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Pay the Man
By Casey Anderson, Posted 3 December 2004

Iíve always been of the opinion that a well respected college football program isnít supposed to hire a recently fired coach.  After all, a coach doesnít get fired for leading his team to BCS bowl games and being adored by fans and alumni.  Any self-respecting Husky fan knows that coaches get the pink slip for gambling, lying, cheating, or having a 1-10 record.

Tyrone Willingham left Stanford for the Irish-green pastures of Notre Dame a few years back, only to find himself 13-15 in his last two seasons and unceremoniously booted out of South Bend by the cleated sandal of Touchdown Jesus.  Apparently, while he still had the respect of his players, the 2002 Coach of the Year didnít meet the lofty expectations of the Notre Dame alumni and fans.

Thereís that word again.  Respect.  Some of you readers out there may remember it if youíve been a Husky fan for long enough.  I have a vague recollection, some time in the pre-Neu eraÖreach farther back, past the dark age of HedgesÖmaybe we need Madame Cleo for thisÖAh, wait, there it is.  Behold!  I glimpse a vision of purple-clad tailbacks running roughshod over opponents, of visitor sidelines quaking in fear, ofÖcan it be?  Yes!  I see defense!  And now, itís beautiful, I see the other 9 schools turn to the north to BOW DOWN TO WASHINGTON!

But in the later 90s the vision falters with an unforeseen changing of the guard, and the Huskies are no longer the Lords of the Pac-10 Rings.  The usurpers are undeserving Ducks, heartless Cougs, and blue-powdered Bruins, all in a fit of uproarious laughter at the purple and gold jokers in the Emerald City.

And the Dawgs have sure put on a good show, havenít they?  Theyíve run a 4.2 forty through the gamut of NCAA infractions over the past decade.  Thereís been so much daytime drama in Montlake of late that Iím surprised they donít have commercials for shampoo and lipstick on the Huskytron.

We need Tyrone Willingham because he does not drive a minivan.  Tyrone Willingham doesnít dance around in a funny lookiní hat.  In short, the guy takes no garbage from nobody.  Tyrone Willingham demands respect, and respect is what the University of Washington Huskies are sorely lacking.

I will concede that Willingham may not be the best candidate as far as the Xs and Os are concerned; that honor would probably have to go to Mr. Tedford.  However, I think that Willinghamís positives far outweigh any of his negatives.  UW is in serious need of a nice long hiatus from the controversy of the last dozen years; Willingham is about as squeaky clean as they come.  The Huskies are also in need of some stability.  Unlike Jeff Tedford, who presumably has his eyes on the NFL prize, Willinghamís personality exudes college football.  In addition, heís been to the (perceived) pinnacle of college coaching in Notre Dame, so it seems that any job he takes would not be taken with the desire to move on at the next available opportunity.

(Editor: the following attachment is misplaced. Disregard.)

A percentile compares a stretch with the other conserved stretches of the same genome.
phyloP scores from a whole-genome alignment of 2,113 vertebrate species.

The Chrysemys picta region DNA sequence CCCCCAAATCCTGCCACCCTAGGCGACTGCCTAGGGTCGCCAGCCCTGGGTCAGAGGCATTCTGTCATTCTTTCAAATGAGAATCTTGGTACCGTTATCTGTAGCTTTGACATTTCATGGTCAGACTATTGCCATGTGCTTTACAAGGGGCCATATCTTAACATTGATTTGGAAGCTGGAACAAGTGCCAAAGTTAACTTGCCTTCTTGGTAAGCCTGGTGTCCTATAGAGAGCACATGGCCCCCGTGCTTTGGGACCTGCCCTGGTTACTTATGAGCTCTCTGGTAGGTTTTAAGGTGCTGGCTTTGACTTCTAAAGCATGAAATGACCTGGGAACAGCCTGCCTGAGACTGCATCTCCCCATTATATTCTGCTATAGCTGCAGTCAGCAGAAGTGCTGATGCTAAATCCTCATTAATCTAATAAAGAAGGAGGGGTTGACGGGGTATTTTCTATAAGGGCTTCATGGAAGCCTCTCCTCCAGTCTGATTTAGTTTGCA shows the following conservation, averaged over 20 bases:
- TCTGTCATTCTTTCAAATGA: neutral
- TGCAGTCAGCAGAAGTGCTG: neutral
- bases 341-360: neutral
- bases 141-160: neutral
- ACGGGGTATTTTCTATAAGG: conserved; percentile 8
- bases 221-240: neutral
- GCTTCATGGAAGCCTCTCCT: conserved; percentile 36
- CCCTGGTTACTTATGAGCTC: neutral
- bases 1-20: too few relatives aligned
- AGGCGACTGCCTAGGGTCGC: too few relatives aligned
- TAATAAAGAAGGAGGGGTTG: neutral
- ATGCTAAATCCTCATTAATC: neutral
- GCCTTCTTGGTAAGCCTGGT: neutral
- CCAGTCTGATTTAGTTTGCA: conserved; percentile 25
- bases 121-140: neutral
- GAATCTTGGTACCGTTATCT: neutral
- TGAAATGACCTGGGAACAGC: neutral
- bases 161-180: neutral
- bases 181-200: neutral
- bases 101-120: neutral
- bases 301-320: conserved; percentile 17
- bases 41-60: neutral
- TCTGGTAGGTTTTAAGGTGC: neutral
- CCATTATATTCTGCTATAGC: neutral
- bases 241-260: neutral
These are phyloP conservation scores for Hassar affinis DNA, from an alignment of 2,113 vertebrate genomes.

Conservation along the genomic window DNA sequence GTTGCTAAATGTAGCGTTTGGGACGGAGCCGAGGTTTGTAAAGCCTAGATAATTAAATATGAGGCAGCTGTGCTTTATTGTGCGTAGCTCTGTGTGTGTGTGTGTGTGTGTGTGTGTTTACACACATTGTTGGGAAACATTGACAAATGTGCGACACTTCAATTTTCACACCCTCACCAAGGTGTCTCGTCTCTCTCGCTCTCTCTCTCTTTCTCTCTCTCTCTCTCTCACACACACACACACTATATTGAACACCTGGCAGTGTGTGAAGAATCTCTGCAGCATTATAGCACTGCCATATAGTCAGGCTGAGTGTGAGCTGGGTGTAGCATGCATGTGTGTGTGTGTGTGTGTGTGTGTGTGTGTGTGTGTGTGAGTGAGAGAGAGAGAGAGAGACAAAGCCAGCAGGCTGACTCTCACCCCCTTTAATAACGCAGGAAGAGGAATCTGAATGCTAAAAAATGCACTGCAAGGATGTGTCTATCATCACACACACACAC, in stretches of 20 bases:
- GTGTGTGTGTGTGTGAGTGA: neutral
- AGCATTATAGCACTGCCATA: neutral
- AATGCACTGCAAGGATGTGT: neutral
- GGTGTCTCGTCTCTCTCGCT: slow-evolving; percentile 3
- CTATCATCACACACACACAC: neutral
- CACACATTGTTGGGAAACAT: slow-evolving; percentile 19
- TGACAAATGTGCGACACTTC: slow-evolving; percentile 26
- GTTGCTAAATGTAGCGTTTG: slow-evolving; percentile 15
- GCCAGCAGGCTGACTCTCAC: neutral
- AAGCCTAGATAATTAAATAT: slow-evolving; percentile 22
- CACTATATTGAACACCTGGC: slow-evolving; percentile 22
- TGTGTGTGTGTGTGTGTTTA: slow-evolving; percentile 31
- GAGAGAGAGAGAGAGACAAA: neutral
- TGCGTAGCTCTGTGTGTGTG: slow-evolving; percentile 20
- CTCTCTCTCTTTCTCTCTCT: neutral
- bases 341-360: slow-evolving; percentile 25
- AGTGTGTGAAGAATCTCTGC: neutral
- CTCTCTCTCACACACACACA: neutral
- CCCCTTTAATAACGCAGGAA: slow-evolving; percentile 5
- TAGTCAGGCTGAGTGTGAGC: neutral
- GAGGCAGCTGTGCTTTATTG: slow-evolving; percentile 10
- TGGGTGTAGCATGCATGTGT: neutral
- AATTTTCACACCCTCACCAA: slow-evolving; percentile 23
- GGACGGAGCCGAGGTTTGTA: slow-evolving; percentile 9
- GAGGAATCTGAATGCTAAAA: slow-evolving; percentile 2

Speaking of opportunities, this is also an opportunity for the University of Washington to be the only Division 1 athletic program with an African-American head football AND head basketball coach.  On the philosophical end of the spectrum, it would be a credit to the university, making the UW a leader in diversity and a trailblazer on social, political, and cultural fronts.  Wow, thatís quite a mouthful for a white boy from the Ďburbs just trying to talk football. 

And speaking of football, how could all this not help recruiting?!  Parents, send your kids to Seattle where youíll find a beautiful campus, a (hopefully) freshly renovated, state-of-the-art 90,000 seat stadium (letís all keep our fingers crossed on that one, eh?!), and a well-respected coach and mentor, a man who will instill discipline in your son!  Kids, come be a Dawg, follow your fearless leader into battle as a member of one of the most storied football programs in the good olí US of A, where youíll meet diverse people, get a great education, and have a pipeline to the pros!

Unbeknownst to Notre Dame fans, but apparent to the rest of the known world, the Irish arenít what they used to.  ND fans are stuck in the 1940s, unwilling to admit that the landscape of college football has changed.  Iím not going to claim that Willingham is godís gift to football, but I do believe that he wasnít given a fair chance by Touchdown Jesus, and that he has a ton to offer the University of Washington.


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